Band: Caladan Brood
Album: Echoes of Battle
In the world of music and movies, the creators very rarely utilize their full creative potential. The ability to create a magnificent world that fascinates people and draws them is beginning to fade in both industries. However, Caladan Brood’s debut 2013 release, “Echoes of Battle,” is an album that captured my imagination and opened up a whole new creative world of music to me.
In the past, I never was an enthusiastic atmospheric black metal fan, and I am just becoming more acquainted with the genre. After watching a friend do a video review on Caladan Brood, I started listening to some of the tracks off of the album. I was amazed to hear such consideration for composition, along with the ability to create strong musical themes. The band incorporated flutes and other medieval folk instruments while maintaining a heavy black metal edge. Compared to other atmospheric black metals bands I have heard, the guitar riffs conveyed a sense of raw human emotion. Each chord followed along to the main rhythm and built this enormous sounding instrumental structure. Vocally, the band uses a variety of styles that range from a traditional black metal growl to narrate the main verses, and clear chanting parts during the choruses.
A point to be made about this group’s creative nature is that there are only two guys in the band. Besides some guest guitar parts on a couple tracks, Shield Anvil and Mortal Sword are the ones behind Caladan Brood’s overall sound. “Echoes of Battle,” is probably one of the most well produced albums that I have heard in a long time, and the production definitely helps in presenting the album’s lyrical themes. All the lyrical content, and even the bands name, comes from a book series written by Steven Erikson. Although Caladan Brood took influence from an outside source for the album’s lyrical themes, (most musicians and Hollywood directors do too), the band presented the material in a very engaging fashion, and provided a refreshing interpretation that stands out.
Another influence, this time musically, that can be heard on the album is from the atmospheric black metal band Summoning. Similar to Caladan Brood’s approach lyrically, Summoning takes influence from Tolkien and the Lord of the Rings series. Musically both bands work extremely hard to build gigantic musical landscapes that will allow their themes to be narrated in a fascinating and almost cinematic manner. Compared to Summoning, Caladan Brood’s whole ability to create vivid musical landscapes jumps out more, and never becomes monotonous. Don’t get me wrong there are some amazing Summoning albums, but the way Caladan Brood’s style is captured on, “Echoes of Battle,” is constantly exciting and engaging.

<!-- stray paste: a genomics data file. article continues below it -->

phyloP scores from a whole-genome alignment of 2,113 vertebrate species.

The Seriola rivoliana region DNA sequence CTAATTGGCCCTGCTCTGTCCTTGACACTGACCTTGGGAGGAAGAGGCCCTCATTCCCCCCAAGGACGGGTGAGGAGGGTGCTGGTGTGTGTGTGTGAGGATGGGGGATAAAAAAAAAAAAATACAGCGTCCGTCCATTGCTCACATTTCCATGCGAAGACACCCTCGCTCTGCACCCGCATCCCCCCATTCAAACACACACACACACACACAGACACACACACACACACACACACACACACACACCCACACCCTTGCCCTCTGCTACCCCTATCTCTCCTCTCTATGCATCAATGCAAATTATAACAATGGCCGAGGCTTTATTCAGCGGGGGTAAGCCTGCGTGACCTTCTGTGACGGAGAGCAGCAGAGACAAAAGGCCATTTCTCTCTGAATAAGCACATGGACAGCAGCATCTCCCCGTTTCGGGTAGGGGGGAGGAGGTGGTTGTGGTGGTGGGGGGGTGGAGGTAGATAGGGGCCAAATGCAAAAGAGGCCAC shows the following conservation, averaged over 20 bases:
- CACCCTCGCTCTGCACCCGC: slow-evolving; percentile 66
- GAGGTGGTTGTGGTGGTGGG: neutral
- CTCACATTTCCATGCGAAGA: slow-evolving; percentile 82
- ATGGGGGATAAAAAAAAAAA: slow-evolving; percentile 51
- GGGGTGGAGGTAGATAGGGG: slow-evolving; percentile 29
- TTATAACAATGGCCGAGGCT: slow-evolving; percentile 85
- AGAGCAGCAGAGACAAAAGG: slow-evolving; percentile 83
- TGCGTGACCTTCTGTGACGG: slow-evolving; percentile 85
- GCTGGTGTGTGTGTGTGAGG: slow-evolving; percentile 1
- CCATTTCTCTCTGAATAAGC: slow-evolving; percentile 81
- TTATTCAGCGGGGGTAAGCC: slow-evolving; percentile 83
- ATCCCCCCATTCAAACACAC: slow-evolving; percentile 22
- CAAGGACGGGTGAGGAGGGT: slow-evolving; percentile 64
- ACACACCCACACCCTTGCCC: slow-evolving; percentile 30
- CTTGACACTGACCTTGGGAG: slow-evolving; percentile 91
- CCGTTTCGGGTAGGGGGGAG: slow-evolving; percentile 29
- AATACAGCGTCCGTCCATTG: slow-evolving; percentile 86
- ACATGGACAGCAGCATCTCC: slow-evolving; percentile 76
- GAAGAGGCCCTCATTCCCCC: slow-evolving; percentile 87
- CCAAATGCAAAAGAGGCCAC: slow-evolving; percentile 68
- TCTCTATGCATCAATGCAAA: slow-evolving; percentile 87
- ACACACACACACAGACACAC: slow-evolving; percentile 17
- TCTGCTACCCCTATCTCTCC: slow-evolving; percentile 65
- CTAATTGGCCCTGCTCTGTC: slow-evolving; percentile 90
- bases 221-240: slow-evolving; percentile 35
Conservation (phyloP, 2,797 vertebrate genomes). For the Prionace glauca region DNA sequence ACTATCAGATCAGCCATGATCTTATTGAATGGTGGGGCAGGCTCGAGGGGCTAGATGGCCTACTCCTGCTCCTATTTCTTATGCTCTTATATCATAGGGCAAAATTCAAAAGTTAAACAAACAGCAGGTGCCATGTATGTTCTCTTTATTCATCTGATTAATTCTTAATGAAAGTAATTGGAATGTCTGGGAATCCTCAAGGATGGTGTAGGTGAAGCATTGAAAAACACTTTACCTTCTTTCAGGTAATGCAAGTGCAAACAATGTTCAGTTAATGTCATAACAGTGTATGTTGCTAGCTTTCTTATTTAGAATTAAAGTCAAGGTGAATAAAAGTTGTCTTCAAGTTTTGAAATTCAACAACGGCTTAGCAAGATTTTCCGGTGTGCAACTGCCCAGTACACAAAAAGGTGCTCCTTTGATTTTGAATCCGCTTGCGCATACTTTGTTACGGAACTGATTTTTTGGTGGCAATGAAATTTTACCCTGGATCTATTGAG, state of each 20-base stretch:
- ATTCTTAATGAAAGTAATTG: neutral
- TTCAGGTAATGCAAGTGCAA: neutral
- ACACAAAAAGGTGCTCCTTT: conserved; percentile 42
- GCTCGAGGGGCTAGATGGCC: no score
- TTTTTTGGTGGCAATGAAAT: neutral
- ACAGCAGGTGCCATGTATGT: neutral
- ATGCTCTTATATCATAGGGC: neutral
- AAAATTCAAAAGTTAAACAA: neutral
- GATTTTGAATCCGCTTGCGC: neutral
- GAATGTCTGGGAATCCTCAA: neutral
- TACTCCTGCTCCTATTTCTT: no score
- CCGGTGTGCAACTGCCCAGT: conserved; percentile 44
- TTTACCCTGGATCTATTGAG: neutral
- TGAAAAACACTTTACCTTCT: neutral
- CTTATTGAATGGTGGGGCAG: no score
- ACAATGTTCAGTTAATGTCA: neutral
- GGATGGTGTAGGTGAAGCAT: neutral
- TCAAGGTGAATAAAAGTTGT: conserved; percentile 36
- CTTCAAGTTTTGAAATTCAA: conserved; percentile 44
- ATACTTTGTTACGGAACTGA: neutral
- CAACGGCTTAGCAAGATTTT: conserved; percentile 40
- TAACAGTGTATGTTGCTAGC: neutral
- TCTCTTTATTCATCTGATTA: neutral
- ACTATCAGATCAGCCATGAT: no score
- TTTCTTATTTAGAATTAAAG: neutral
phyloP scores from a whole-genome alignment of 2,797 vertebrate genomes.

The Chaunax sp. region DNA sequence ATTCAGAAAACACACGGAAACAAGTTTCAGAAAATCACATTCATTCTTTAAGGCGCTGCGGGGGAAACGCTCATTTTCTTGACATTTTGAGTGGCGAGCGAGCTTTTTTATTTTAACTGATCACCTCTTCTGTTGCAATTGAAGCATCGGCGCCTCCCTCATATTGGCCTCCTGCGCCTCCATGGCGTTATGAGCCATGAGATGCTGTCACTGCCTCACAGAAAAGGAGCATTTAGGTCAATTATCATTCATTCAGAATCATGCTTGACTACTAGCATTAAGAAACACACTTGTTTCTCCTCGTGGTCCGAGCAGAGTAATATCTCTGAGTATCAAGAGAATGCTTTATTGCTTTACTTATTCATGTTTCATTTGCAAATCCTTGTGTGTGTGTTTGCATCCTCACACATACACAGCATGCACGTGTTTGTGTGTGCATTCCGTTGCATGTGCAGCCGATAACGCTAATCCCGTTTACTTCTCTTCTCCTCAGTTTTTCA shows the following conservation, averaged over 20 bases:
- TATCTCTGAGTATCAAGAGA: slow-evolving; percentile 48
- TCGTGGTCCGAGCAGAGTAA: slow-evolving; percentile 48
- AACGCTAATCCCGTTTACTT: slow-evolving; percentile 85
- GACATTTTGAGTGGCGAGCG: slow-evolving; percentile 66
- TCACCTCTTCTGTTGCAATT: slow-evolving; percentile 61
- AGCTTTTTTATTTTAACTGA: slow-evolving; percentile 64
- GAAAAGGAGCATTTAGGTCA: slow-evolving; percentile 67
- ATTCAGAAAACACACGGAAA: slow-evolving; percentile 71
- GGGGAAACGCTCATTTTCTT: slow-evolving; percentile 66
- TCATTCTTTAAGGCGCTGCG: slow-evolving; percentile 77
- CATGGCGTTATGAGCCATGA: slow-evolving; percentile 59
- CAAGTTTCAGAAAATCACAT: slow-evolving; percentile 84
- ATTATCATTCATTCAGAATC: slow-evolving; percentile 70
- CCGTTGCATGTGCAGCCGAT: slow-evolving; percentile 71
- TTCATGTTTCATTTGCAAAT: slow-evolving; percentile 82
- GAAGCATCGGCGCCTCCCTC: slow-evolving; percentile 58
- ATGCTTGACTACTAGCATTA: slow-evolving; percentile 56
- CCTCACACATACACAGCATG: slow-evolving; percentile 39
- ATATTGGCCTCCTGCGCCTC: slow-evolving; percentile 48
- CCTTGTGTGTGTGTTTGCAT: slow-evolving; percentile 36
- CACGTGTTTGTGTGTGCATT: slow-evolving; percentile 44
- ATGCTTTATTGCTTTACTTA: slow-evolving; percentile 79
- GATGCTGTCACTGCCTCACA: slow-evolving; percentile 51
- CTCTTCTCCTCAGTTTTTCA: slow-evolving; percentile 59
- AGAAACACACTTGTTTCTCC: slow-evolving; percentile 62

The opening song, “City of Azure Fire,” is a great introduction to Caladan Brood’s creative musical abilities. This song is a perfect example of how to narrate and use different typos to allow a songs theme to freely flow. The song starts out with this fascination about a great city and the main guitar riff sets forth the road until the end of the song. Towards the end of the song, the overall tone becomes very triumphant as though I am standing in front of the magnificent city. Song two, “Echoes of Battle,” continues the epic journey like composition approach that can be heard on the first track. The guys cleverly arrange the guitar and drum parts to match the song’s constant changing sound.
My favorite song on this album, “Wild Autumn Wind,” is the first piece of music that I heard from Caladan Brood, and it is my favorite track off of this album. The dark melodic chord progressions used capture my imagination as the words take ahold of my attention. I found the guitar and piano riffs to match up harmoniously, and the singer’s haunting voice glides over the pleasant musical atmosphere. Another high point during the song is the skillfully executed guitar solo which adds a splendid emotional touch.
“To Walk the Ashes of Dead Empires,” “A Voice Born of Stone and Dust,” and “Book of the Fallen,” are three strong songs that finish off the second half of the album. Each song is very distinct in style, mood, sound and lyrical presentation. “Book of the Fallen,” opens with a loud echoing chanting part that is so loud, the thunderous words could reach up to the top of a high snowy mountain. After going through a variety of amazing riff, drum and keyboard changes, the band finishes just like how they started by ending with some a cappella chanting.
When this album finished, I felt moved and eager to hear more long atmospheric black metal epic pieces of music. Usually when people walk out after seeing a good movie, they are still thinking about the film a day later. Well, I guess Hollywood has not been doing there job because Caladan Brood’s, “Echoes of Battle,” is by far the most captivating form of art I have experience in the last couple years. Both musicians demonstrated tremendous work ethic, and their consideration to every sound and composition is a rare quality amongst most other current musicians. I can’t wait until these two get back in the studio for the follow up to “Echoes of Battle,” because I am confident after hearing this album that they will deliver another impressive epic release. Even if you do not know, or really like atmospheric Black Metal, this album’s vibrant overall musical sound makes “Echoes of Battle” a must listen.